Your cornea is the clear, dome-shaped window at the front of your eye. It focuses light into your eye. Keratoconus is when the cornea thins out and bulges like a cone. Changing the shape of the cornea brings light rays out of focus. As a result, your vision is blurry and distorted, making daily tasks like reading or driving difficult.
What causes Keratoconus?
Keratoconus is a bilateral progressive disorder of unknown cause that typically starts during adolescence. It is usually an inherited corneal disorder which means that approximately 50% of family members may have it.
Symptoms of Keratoconus:
- Blurred and distorted vision
- Frequent changes in glass power or astigmatism (when your eye cannot focus as well as it should). As a result, you may need new eyeglass prescriptions often.
- Not being able to wear contact lenses. They may no longer fit properly and they are uncomfortable.
Your ophthalmologist will examine your cornea, and may measure its curve. This helps show if there is a change in its shape. Map your cornea’s surface using a special computer called as Corneal Topography is required to asses severity and management of Keratoconus. This detailed image shows the condition of the cornea’s surface.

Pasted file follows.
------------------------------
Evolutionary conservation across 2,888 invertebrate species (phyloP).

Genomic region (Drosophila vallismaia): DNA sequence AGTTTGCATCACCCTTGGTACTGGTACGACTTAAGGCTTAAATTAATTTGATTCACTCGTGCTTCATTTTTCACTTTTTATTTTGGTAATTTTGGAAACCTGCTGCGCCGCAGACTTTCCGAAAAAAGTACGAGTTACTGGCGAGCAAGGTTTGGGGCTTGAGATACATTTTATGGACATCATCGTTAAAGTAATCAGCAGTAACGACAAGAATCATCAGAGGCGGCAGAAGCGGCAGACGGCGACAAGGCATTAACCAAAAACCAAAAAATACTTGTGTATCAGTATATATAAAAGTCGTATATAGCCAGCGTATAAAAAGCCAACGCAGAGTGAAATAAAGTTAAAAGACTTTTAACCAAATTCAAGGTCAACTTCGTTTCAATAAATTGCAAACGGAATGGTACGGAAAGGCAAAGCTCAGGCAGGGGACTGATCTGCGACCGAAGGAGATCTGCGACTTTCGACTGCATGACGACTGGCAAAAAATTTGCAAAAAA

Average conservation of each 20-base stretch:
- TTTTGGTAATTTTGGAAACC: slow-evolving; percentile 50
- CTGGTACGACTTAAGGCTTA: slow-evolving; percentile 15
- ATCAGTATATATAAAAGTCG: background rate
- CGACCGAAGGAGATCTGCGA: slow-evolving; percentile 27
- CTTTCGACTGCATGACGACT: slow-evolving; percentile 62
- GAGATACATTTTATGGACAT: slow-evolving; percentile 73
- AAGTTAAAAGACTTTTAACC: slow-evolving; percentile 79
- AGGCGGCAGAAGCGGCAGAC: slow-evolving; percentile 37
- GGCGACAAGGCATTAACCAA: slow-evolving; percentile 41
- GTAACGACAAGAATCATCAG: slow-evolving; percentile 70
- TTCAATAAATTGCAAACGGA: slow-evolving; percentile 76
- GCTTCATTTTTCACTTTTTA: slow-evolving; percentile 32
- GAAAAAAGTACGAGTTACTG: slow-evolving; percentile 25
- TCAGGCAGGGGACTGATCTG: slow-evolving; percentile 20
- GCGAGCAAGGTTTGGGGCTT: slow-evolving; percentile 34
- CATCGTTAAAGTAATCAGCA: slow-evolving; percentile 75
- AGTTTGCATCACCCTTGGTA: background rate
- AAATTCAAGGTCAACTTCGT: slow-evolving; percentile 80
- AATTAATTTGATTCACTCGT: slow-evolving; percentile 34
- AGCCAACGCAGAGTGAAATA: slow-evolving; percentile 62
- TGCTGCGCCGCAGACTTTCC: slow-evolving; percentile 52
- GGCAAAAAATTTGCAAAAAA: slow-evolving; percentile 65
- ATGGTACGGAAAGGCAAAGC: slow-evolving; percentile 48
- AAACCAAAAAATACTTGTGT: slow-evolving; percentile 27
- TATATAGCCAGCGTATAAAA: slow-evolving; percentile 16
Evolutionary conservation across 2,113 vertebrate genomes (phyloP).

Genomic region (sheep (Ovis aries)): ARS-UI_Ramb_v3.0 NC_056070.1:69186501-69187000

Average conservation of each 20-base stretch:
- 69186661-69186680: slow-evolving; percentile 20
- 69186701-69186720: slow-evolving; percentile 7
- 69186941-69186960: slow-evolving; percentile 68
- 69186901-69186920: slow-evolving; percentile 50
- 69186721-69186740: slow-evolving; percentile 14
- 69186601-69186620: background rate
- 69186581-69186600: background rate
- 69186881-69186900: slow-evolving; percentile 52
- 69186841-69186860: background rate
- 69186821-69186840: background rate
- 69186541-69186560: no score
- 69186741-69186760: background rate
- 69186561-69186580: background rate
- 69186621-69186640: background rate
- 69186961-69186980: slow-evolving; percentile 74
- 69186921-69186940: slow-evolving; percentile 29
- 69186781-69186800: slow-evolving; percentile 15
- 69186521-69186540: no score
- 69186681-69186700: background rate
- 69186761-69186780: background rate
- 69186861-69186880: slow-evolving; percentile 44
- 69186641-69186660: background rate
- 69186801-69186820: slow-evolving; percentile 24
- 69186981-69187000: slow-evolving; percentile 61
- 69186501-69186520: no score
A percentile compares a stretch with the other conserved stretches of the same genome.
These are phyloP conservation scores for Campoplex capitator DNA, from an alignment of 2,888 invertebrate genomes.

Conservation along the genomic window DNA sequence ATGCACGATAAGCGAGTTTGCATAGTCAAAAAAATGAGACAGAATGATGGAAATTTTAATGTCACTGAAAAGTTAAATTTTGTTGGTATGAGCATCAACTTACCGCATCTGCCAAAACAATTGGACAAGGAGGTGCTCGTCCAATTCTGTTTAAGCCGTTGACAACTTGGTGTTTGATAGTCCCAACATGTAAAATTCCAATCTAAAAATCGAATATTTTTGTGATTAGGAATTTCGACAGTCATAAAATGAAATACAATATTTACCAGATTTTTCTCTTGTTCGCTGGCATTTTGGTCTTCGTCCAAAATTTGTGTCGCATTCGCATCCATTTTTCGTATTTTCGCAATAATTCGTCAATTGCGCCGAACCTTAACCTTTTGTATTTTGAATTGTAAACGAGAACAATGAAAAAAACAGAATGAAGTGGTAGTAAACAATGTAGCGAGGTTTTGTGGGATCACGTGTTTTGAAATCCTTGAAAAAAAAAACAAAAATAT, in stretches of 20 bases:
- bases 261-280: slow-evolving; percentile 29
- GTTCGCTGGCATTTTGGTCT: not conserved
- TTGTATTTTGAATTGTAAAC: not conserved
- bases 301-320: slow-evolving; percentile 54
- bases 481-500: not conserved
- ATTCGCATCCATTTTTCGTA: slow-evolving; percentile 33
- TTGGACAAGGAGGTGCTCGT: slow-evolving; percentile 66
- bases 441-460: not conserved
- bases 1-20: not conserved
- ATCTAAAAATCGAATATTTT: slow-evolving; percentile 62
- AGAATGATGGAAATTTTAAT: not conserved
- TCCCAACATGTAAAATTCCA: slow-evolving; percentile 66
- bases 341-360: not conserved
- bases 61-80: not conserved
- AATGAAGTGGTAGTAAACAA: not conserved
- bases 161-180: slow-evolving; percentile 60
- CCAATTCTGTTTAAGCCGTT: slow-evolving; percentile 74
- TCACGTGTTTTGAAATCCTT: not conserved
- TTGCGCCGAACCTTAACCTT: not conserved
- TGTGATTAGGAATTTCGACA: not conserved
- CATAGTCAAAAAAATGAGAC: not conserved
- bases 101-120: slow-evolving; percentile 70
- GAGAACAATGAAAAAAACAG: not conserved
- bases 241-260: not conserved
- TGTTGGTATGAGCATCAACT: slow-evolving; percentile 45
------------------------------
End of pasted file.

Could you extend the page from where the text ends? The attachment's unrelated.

In early stages of keratoconus, Rigid gas permeable (RGP) contact lenses can be tried. But in progressive cases, corneal collagen cross-linking is the treatment of choice.
Collagen cross Linking with Riboflavin:
A new non-surgical, non-invasive treatment, based on collagen cross-linking with Ultraviolet A (UVA, 365nm) and riboflavin (Vitamin B 2), a photosensitizing agent is now available. This changes the intrinsic biomechanical properties of the cornea, increasing its mechanical strength. This increase in corneal strength has shown to arrest the progression of keratoconus.
However one needs to understand that Collagen cross-linking treatment is not a cure for keratoconus, rather, it aims to slow the progression of the condition. However, following the cross-linking treatment, it makes the patient more comfortable to wear contact lens. The main aim of this treatment is to arrest progression of keratoconus, and thereby prevent further deterioration in vision and the need for corneal transplantation.
Corneal transplant. When symptoms are severe, your ophthalmologist may suggest a corneal transplant.In this surgery all or part of diseased cornea is replaced with with healthy donor cornea tissue.